The Mucker

By Edgar Rice Burroughs

Page 119

found themselves surrounded
by a pack of howling warriors who cut at them with long swords from
every side, blocking their retreat and hemming them in in every
direction.

Byrne called to his companions to close in, back to back, and thus, the
gangster in advance, the three slowly fought their way toward the end of
the narrow street and the jungle beyond. The mucker fought with his long
sword in one hand and Theriere's revolver in the other--hewing a way
toward freedom for the two men whom he knew would take his love from
him.

Beneath the brilliant tropic moon that lighted the scene almost as
brilliantly as might the sun himself the battle waged, and though the
odds were painfully uneven the white men moved steadily, though slowly,
toward the jungle. It was evident that the natives feared the giant
white who led the three. Anthony Harding, familiar with Japanese, could
translate sufficient of their jargon to be sure of that, had not the
respectful distance most of them kept from Byrne been ample proof.

Out of the village street they came at last into the clearing. The
warriors danced about them, yelling threats and taunts the while they
made occasional dashes to close quarters that they might deliver a swift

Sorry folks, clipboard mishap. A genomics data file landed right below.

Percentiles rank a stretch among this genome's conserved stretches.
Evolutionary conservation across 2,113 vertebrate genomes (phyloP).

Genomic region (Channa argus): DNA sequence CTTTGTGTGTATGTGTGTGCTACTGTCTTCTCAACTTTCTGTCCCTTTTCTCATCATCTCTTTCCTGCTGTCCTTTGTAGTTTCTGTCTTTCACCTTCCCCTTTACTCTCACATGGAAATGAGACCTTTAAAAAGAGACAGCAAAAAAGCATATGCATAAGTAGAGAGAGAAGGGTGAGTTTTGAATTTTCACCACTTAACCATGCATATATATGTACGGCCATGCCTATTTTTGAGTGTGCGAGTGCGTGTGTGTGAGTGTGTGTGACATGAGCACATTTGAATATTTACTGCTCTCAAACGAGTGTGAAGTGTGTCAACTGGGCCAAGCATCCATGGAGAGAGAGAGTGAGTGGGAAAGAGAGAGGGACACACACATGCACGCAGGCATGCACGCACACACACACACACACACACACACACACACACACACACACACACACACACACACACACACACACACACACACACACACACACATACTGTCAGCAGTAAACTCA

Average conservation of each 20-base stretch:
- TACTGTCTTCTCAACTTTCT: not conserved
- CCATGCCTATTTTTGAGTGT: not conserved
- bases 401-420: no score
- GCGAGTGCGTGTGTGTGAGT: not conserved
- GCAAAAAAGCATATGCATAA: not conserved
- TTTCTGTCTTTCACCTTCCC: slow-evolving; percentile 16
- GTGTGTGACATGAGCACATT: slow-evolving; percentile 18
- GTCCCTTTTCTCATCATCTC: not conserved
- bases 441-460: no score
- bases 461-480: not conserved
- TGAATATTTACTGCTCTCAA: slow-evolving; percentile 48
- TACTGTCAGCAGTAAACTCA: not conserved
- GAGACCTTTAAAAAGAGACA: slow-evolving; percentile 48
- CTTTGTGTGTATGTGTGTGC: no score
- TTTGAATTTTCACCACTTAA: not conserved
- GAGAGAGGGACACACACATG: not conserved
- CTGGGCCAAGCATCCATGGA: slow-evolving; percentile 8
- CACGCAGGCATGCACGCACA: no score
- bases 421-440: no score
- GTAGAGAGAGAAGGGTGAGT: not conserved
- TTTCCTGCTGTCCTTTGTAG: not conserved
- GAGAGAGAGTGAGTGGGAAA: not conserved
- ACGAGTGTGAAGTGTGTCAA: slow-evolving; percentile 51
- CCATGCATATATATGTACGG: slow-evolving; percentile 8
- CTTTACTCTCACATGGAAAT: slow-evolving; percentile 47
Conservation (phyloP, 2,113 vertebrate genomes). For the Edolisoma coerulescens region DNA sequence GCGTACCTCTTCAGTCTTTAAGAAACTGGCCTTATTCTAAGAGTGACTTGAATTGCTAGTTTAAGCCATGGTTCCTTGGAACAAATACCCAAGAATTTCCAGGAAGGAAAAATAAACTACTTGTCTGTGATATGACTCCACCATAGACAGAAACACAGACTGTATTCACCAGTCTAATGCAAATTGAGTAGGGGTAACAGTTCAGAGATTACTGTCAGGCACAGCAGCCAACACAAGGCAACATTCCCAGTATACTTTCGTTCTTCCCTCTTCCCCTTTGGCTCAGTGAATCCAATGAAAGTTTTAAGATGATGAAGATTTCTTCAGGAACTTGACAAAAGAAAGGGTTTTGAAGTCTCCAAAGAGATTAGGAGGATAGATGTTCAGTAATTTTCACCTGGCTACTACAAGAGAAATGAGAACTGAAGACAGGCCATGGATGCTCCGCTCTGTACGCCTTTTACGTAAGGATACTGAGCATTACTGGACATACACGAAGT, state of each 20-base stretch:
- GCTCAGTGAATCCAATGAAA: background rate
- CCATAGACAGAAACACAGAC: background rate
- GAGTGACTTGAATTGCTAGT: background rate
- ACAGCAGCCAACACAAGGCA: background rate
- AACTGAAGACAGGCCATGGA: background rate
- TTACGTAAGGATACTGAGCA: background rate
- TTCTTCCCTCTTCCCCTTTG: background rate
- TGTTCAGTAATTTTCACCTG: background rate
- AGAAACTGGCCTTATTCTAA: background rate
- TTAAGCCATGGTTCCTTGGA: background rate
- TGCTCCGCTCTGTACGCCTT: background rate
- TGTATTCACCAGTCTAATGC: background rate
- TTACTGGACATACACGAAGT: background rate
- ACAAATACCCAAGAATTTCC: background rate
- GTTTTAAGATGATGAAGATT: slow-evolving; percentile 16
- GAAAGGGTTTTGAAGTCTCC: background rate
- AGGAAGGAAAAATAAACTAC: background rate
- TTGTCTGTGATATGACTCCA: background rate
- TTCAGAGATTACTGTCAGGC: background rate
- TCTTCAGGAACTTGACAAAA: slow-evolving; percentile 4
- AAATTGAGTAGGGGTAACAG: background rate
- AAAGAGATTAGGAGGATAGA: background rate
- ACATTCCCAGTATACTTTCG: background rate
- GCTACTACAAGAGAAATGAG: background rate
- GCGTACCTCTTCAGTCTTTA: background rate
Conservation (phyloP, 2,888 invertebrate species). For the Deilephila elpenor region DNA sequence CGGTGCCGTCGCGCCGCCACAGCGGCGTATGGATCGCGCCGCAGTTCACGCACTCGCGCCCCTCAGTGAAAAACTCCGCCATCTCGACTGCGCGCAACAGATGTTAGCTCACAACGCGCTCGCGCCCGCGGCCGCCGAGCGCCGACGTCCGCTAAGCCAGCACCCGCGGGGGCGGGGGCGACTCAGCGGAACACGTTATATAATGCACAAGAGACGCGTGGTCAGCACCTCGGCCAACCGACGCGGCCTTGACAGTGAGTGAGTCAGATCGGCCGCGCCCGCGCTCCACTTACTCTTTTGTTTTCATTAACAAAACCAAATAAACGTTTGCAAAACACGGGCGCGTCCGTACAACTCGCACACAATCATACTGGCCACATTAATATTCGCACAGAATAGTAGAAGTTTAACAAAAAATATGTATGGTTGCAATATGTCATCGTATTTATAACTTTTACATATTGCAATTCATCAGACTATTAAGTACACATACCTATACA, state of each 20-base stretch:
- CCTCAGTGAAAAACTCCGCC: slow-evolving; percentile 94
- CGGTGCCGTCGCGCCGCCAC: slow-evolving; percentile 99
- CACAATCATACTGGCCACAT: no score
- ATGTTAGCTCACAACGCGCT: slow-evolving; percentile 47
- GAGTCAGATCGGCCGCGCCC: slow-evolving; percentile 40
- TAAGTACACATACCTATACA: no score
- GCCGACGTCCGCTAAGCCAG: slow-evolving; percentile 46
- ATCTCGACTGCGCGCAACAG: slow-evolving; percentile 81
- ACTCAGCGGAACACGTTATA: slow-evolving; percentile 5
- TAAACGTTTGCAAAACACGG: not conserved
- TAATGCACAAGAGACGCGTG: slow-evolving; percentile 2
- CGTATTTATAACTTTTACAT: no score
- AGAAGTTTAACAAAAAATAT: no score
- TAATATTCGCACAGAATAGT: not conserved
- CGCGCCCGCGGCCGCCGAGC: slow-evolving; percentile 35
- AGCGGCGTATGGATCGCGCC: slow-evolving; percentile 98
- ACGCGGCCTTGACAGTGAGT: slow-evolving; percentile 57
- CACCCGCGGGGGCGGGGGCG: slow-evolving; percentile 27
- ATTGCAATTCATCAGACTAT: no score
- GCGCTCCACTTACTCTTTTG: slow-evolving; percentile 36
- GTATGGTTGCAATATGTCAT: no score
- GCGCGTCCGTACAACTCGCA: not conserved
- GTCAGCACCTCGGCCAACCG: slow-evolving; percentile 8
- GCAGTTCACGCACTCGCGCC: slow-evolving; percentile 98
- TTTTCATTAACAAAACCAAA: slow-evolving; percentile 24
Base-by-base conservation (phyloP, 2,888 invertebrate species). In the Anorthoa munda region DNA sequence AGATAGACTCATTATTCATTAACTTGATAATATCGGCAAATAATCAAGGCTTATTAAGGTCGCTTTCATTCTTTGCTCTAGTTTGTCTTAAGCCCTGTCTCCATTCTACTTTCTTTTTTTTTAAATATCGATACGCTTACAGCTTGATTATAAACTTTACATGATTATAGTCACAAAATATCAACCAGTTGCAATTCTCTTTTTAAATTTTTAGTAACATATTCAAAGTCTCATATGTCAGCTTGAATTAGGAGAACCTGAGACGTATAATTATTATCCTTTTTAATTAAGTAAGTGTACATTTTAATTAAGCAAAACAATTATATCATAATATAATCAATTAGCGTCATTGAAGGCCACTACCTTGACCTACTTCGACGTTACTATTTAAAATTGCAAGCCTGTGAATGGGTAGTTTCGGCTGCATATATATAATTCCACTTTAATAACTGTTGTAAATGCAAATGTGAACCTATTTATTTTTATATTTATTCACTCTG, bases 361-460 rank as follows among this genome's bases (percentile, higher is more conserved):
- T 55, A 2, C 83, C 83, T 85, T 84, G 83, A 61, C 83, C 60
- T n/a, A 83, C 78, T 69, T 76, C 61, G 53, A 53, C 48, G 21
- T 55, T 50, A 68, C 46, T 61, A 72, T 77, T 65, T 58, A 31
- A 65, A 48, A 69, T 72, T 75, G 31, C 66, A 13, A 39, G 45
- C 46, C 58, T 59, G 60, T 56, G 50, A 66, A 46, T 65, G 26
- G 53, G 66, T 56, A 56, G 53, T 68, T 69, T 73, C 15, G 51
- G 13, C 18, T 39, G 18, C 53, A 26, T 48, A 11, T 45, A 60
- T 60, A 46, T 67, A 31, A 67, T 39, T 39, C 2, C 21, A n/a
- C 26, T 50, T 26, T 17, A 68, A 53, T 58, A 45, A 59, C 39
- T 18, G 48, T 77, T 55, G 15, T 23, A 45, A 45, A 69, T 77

sword cut and retreat again before the great white devil could get them
with the sword that had been Oda Yorimoto's, or the strange fire stick
that spoke in such a terrifying voice.

Fifty feet from the jungle Mallory went down with a spear through the
calf of his leg. Byrne saw him fall, and dropping back lifted the man to
his feet, supporting him with one arm as the two backed slowly in front
of the onpressing natives.

The spears were flying thick and fast now, for the samurai all were upon
the same side of the enemy and there was no danger of injuring one of
their own number with their flying weapons as there had been when the
host entirely surrounded the three men, and when the whites at last
entered the tall grasses of the jungle a perfect shower of spears
followed them.

With the volley Byrne went down--he had been the principal target for
the samurai and three of the heavy shafts had pierced his body. Two were
buried in his chest and one in his abdomen.

Anthony Harding was horrified. Both his companions were down, and the
savages were pressing closely on toward their hiding place. Mallory sat
upon the ground trying to tear the spear from his leg. Finally he was
successful. Byrne, still conscious, called to Harding to

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